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Neurologist dismisses me

Hi there

I was diagnosed 3 years ago, my Neurologist simply wrote Radiological MS. He is so disinterested. I am in pain all the time my shoulders, arms, legs and he said I simply cannot have pain there because my lesions are in my brain not my spine. I despair. Every year I have new brain lesions. He refuses to entertain me. Can someone shed some light on if lesions locations affect different parts of your body?

Thank you and stay safe X

I have a lot of experience in it but am not a neurologist.

Lesion site can cause problems ANYWHERE regarding ANYTHING.

Sorry the neurologists communication skills are lacking.

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Thank You for validating me. I am so frustrated with my Neurologist. Would like to change but not sure how or if it would mean I get lost in the system. Wishing you well.

Hi, welcome to the site.
Unfortunately some Neurologists belong to the breed of consultant that think they’re god!

You can either tell him you want a second opinion (or ask your GP if there is someone else they can refer you to), or get PALS (patient advise liaison service) involved and explain you’re not happy with the treatment you’ve received. But it would probably be quicker to demand a referral to a 2nd opinion, depending on where you are. If you can get a Neurologist who specialises in MS even better, some of them are just general and deal with lots of diseases.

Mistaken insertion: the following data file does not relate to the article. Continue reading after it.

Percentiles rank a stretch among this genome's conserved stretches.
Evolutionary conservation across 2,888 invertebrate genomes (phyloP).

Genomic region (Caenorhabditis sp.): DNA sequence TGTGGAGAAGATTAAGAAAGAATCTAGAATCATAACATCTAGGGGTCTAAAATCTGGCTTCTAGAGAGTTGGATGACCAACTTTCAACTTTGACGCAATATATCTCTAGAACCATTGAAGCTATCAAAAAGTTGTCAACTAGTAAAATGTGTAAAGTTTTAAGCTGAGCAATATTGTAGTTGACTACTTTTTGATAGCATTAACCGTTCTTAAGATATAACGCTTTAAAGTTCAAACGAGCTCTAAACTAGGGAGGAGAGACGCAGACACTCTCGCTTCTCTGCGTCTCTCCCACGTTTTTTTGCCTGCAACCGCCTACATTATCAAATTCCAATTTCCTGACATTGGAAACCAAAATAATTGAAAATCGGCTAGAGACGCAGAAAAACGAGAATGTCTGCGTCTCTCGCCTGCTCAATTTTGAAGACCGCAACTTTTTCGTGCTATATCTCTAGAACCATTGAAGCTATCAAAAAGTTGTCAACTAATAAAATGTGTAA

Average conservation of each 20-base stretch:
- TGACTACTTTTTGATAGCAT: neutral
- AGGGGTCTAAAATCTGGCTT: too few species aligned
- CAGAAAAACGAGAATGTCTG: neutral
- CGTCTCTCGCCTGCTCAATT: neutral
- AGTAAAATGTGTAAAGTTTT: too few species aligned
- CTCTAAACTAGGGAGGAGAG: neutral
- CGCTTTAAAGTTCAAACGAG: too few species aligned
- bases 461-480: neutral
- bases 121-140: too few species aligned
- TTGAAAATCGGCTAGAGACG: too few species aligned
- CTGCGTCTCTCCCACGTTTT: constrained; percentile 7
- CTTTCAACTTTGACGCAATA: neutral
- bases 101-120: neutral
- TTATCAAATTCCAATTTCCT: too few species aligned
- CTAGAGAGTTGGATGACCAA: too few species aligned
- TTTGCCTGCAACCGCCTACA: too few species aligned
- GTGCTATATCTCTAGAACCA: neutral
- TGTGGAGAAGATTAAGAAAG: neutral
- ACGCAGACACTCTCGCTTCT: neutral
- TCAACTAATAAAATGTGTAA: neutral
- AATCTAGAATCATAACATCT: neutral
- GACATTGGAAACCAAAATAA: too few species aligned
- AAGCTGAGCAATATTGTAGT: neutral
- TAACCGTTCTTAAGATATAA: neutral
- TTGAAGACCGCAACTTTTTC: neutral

Good luck!

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@Human_Bean
Hi, welcome to you too.
Is that true about lesion site causing problems anywhere in the body?
I was always under the impression that the type of symptoms a person was getting correlated with where the lesion was located in the brain or spine.
If that’s not the case, then it’s another piece of (mis)information I’ve been given from Neuro. :worried:

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Hi Eastendgirl, we are speaking about a complex system made even more complex through the interplay of immune and nervous system functioning. In very simple terms, a lesion to a major piece of anatomy will cause predictable effects, however, because we are so dependent on everything cooperating with everything, it will also cause effects elsewhere. And that can be anywhere and will vary from person to person. Sometimes it can be a straightforward lesion site = problem x. That is usually to do with movement and some obvious sensory issues like tingling. But even these differ from person to person. Sometimes we are speaking in sensitivities about our issues when medics think in absolutes, i.e. either works or doesn’t work. When it comes to the nervous system no two cases are the same, even when the lesion site is in the same place. Some things may overlap, but the problems will differ.
Who we are ultimately runs through our nerves.

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